Redundant Protective Barriers: Minimizing Operator Occupational Risk

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Abstract

Background:

The ubiquitous use of less invasive therapeutic angiographic procedures has created the milieu for long-term occupational risk of cancer and genetic defects. This study set out to determine the relative effectiveness of redundant radiation protective barriers and their impact on operator total-body-ionizing radiation exposure in the catheterization suite.

Methods:

Thermolucent dosimeter x-irradiation was measured inside and outside personal and movable protective barriers used concurrently during 50 consecutive procedures by a single operator. Additionally, the entrance/exit doses were recorded on the back and chest for all patients to provide insight into radiation scatter patterns.

Results:

The x-ray beam had an average 90.8% decrement in energy traversing the patient's chest when entrance and exit doses were compared, suggesting a 3.3-fold greater operator scatter radiation exposure below the table compared with that above the table. All 0.5-mm lead equivalent personal barriers reduced operator exposure by 72–95%, whereas the 1.0-mm leaded personal barrier (overlapping gown) reduced exposure by 96%. The 0.75-mm leaded glasses reduced exposure to the left eye by 67%. A leaded left-hand glove reduced exposure by only 20%. The effective calculated operator radiation exposure risk reduction provided by the use of personal and movable barriers reduced the theoretical risk of fatal or nonfatal cancer by 22-fold while decreasing potential severe genetic effect by 25-fold in comparison to movable barriers alone.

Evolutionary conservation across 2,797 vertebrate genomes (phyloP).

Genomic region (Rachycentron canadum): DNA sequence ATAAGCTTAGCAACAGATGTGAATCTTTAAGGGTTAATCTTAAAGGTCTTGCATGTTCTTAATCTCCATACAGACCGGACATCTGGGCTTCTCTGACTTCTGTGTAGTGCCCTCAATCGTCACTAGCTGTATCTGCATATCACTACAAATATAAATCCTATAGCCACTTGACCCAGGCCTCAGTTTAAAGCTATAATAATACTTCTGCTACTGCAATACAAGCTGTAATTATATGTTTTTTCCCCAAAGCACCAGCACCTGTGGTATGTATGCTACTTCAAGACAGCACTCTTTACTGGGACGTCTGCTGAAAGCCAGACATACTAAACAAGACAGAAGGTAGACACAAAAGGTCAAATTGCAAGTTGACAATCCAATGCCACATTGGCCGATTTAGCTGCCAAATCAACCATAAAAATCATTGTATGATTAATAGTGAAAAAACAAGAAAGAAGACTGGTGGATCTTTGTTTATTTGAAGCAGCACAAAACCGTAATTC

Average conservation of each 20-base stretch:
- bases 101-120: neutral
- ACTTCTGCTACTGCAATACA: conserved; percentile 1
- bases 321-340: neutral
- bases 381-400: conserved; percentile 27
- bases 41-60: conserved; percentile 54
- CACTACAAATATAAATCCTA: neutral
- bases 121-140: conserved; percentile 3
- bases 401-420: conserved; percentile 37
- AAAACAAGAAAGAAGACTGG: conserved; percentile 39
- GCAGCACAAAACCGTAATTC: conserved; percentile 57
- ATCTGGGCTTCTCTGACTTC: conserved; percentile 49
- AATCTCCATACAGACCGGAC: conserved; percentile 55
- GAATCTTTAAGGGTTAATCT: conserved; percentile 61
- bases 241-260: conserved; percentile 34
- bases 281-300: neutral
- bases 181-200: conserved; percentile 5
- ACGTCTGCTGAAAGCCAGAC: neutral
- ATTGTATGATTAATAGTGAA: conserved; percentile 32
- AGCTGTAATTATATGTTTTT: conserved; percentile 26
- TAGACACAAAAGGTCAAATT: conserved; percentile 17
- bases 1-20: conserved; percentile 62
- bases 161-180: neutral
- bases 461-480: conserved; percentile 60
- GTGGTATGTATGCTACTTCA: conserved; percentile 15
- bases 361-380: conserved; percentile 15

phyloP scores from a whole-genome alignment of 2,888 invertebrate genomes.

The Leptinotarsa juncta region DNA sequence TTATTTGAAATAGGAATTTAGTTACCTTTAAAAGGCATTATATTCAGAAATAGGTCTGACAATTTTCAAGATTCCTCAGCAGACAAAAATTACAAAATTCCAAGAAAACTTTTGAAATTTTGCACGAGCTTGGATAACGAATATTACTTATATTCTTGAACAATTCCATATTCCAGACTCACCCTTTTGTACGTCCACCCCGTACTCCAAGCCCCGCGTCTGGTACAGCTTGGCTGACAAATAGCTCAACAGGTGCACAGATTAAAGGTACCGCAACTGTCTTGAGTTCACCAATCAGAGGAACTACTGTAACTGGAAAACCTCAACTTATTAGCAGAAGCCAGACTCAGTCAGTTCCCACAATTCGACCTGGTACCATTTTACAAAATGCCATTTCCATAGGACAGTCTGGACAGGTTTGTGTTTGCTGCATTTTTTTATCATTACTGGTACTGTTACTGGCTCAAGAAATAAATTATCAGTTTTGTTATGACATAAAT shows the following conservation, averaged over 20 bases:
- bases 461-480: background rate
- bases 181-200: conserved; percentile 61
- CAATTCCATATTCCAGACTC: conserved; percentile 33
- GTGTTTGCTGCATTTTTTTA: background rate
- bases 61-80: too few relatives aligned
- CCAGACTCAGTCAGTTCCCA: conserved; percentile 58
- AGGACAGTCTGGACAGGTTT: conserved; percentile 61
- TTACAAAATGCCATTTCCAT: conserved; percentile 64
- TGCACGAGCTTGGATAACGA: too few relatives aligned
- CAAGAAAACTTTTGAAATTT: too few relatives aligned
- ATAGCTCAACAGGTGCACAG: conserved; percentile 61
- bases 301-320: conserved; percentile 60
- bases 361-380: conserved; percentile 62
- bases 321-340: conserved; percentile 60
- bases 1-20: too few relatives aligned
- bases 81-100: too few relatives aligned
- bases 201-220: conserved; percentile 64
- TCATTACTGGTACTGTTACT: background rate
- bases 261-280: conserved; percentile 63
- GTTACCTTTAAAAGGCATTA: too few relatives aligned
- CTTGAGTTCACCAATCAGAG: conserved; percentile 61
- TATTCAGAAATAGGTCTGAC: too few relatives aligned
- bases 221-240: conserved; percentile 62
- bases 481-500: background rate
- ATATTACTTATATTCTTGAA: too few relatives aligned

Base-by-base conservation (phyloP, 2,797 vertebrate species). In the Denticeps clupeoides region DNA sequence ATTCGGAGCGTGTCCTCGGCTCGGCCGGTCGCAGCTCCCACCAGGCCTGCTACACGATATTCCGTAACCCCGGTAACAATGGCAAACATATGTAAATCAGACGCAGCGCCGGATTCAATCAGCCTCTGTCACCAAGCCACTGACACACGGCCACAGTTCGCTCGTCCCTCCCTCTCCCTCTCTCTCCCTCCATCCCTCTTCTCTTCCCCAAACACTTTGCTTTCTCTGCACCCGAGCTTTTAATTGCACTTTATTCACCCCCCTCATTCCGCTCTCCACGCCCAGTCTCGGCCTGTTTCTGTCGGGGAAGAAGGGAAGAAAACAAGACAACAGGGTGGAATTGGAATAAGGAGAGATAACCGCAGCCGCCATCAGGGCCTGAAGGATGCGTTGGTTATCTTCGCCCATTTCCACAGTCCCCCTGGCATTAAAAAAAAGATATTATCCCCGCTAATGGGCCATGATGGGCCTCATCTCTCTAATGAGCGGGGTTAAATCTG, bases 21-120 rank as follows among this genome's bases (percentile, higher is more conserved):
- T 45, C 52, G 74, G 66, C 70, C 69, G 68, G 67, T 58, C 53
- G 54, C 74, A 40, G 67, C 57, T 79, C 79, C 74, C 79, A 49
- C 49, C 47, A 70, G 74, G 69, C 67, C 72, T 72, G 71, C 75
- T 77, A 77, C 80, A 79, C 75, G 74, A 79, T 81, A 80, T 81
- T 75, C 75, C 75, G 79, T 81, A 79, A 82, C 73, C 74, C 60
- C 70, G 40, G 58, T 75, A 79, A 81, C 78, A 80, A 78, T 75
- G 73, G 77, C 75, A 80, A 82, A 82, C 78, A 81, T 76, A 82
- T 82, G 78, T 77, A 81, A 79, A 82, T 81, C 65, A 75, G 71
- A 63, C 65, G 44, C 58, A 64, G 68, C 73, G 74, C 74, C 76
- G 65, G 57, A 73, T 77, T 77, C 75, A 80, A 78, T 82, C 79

Conclusions:

The optimal use of combined personal and movable (redundant) lead barriers results in a significant reduction in total-body operator radiation exposure in the catheterization laboratory. The use of redundant barriers in the catheterization suite is associated with a dramatic theoretical long-term occupational risk reduction and should be encouraged. (J Interven Cardiol 2009;22:299–307)

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